But she loves it there.  She has been there three weeks and is revelling in it.  She loves the new subjects, the opportunities and the new friendships.

We’re pretty impressed with the school too.  Today we got a postcard in the mail.  It was from Pearl’s teacher.  The school has its own postcards, featuring students’ art – that’s pretty cool.  The handwritten note on it told us that Pearl has been doing some excellent writing.  It gave a specific example and described the piece she’d written as “stunning”.

I was a bit stunned myself.  What a wonderful idea – much nicer than a phone call or email.  I asked some other parents today, and found that this seems to be something of a policy – when a teacher notices something outstanding, they send a card to the parents.  I heard of one involving a particular example of sportsmanship.

The thoughtfulness and positivity of this practice speaks volumes to me about the culture of the school.  I’m really looking forward to the next two years.

© UpsideBackwards 2014.

Spelling homework

November 26, 2013

Pearl was casting around for something spelling-related to do for her homework.  Apparently she’s finished her “list” so she was asking for something to doooo.

I pointed her to my dictionary shelf, and said, “Find some interesting words and write about them, or write a story using them.  Better still, look in the Dictionary of Etymology and look up word histories.  It’ll be like the Word Hunter series you like so much.”

She liked that idea, and sat down for a fair while with my dictionary and a piece of paper.  Later I looked to see what words she had chosen.

The first one was “etymology“.

© UpsideBackwards 2013.

 

Sometimes you just need a break

November 23, 2013

Babess has had a low-grade viral thing recently – resulting in some asthma and general tiredness.  She’s been complaining of the odd “sore tummy”, which for her often means she’s tired or reluctant or anxious.  Last weekend she fell asleep a couple of times during the days, most unusual.  I suspect a strong case of “5-yr-old’s end-of-year-itis”.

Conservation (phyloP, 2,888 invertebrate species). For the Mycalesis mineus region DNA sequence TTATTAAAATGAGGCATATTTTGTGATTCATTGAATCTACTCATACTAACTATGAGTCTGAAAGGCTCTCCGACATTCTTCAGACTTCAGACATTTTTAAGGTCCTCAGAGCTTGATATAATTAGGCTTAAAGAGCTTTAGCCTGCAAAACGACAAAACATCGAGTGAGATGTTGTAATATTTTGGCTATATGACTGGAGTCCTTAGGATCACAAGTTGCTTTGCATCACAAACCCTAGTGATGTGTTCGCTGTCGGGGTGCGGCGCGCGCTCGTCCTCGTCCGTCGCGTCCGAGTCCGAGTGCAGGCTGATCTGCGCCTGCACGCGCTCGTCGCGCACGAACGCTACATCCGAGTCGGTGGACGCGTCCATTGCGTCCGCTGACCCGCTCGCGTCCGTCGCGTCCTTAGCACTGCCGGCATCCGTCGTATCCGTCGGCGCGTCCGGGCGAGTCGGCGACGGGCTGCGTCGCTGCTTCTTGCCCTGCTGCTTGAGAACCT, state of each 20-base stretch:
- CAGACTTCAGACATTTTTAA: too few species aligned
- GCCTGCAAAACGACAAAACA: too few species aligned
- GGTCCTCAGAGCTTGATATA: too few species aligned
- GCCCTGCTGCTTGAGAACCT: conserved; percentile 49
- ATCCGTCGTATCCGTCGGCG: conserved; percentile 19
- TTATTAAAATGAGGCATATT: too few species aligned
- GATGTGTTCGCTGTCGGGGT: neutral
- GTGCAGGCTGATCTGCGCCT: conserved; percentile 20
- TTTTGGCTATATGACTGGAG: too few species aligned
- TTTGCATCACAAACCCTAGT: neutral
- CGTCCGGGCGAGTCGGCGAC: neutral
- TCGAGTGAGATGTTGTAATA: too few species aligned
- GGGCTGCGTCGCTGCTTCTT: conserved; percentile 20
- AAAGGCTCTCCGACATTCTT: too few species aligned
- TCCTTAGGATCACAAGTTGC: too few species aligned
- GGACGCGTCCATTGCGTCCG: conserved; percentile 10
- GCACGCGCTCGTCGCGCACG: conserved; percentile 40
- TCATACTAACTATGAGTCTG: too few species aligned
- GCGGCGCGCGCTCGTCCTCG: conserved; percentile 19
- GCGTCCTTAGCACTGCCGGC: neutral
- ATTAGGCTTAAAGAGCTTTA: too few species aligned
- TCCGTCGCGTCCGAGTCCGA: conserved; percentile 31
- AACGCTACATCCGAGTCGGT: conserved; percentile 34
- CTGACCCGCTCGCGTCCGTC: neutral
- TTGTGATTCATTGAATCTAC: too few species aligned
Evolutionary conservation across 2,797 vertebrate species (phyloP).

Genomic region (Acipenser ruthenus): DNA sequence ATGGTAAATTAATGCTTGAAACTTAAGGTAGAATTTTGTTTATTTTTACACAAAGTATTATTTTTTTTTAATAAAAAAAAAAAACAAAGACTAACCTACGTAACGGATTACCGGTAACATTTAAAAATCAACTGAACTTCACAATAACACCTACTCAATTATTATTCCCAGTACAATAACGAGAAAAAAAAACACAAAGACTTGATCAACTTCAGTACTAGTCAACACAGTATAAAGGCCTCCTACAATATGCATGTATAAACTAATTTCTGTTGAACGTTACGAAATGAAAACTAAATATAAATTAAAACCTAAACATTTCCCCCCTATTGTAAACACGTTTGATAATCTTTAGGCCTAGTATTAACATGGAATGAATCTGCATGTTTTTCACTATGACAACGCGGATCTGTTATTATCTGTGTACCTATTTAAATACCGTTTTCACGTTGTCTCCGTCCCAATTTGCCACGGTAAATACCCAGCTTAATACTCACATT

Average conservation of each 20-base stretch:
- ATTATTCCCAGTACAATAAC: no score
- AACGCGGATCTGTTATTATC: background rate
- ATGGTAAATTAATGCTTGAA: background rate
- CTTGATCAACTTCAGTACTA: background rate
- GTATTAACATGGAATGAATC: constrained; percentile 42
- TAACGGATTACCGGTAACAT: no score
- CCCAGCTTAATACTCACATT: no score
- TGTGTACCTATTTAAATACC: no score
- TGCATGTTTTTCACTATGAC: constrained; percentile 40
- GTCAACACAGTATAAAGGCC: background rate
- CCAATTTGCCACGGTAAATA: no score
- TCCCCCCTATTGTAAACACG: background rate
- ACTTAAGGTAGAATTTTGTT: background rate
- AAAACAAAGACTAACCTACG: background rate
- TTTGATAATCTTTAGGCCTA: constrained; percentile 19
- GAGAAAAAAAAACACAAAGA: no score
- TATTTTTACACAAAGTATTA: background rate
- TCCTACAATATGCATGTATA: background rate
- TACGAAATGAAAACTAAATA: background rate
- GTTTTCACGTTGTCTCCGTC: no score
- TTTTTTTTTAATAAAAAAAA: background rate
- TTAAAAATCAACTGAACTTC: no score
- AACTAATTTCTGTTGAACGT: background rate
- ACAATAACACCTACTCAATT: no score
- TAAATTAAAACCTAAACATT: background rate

So I had a chat with her teacher, and suggested a mental health day, which her teacher thought was a fantastic idea.  We had a look at the schedule for the week, and agreed on a Thursday.

I didn’t tell Babess in advance, just informed her that morning that she would be staying home with me.  She was quite happy, although at one point during breakfast she thought she might go to school after all… I told her that in that case I would quickly pack her lunchbox, and she hastily reneged!

We spent the morning baking biscuits for lunchboxes and Christmas gifts (they freeze well), and a friend came over for lunch and stayed to play.  Babess did carve out some rest time for herself, snuggling on the couch for nearly an hour while I finished the baking.

She really enjoyed her day off, and was bright-eyed and bushy-tailed for school the next day.  However, she did tell me, “I only want to go to school on Wednesdays and Fridays now, ‘cos Wednesdays we have swimming and Fridays are choosing time.”

It’s great that she’s completely changed her attitude to swimming! But I told her she still has to go on other days too.  But only for another four weeks or so (eek).

© UpsideBackwards 2013.

Hooray for mathematicians!

November 16, 2013

Our school celebrates both academic and sporting success.  Children who do well at athletics and swimming get to represent the school at regional and national competitions; children who do well at maths and English are invited to participate in national and international competitions.

Pearl took part in three of these: two for mathematics and one for reading comprehension.  She did us proud in all three.  Of course, we were proud just to have her selected to participate!

Yesterday Pearl and the other scholars were presented with their certificates at a senior-school assembly.  I was struck by the genuinely joyous celebrations of their peers.  Some children got certificates for “participation” or “merit” and were soundly applauded.   But those who received “distinction” or even “high distinction” were clapped and cheered and the crowd went wild.  The pleased blushes of the kids standing up the front were matched by the proud grins of their parents sitting at the back.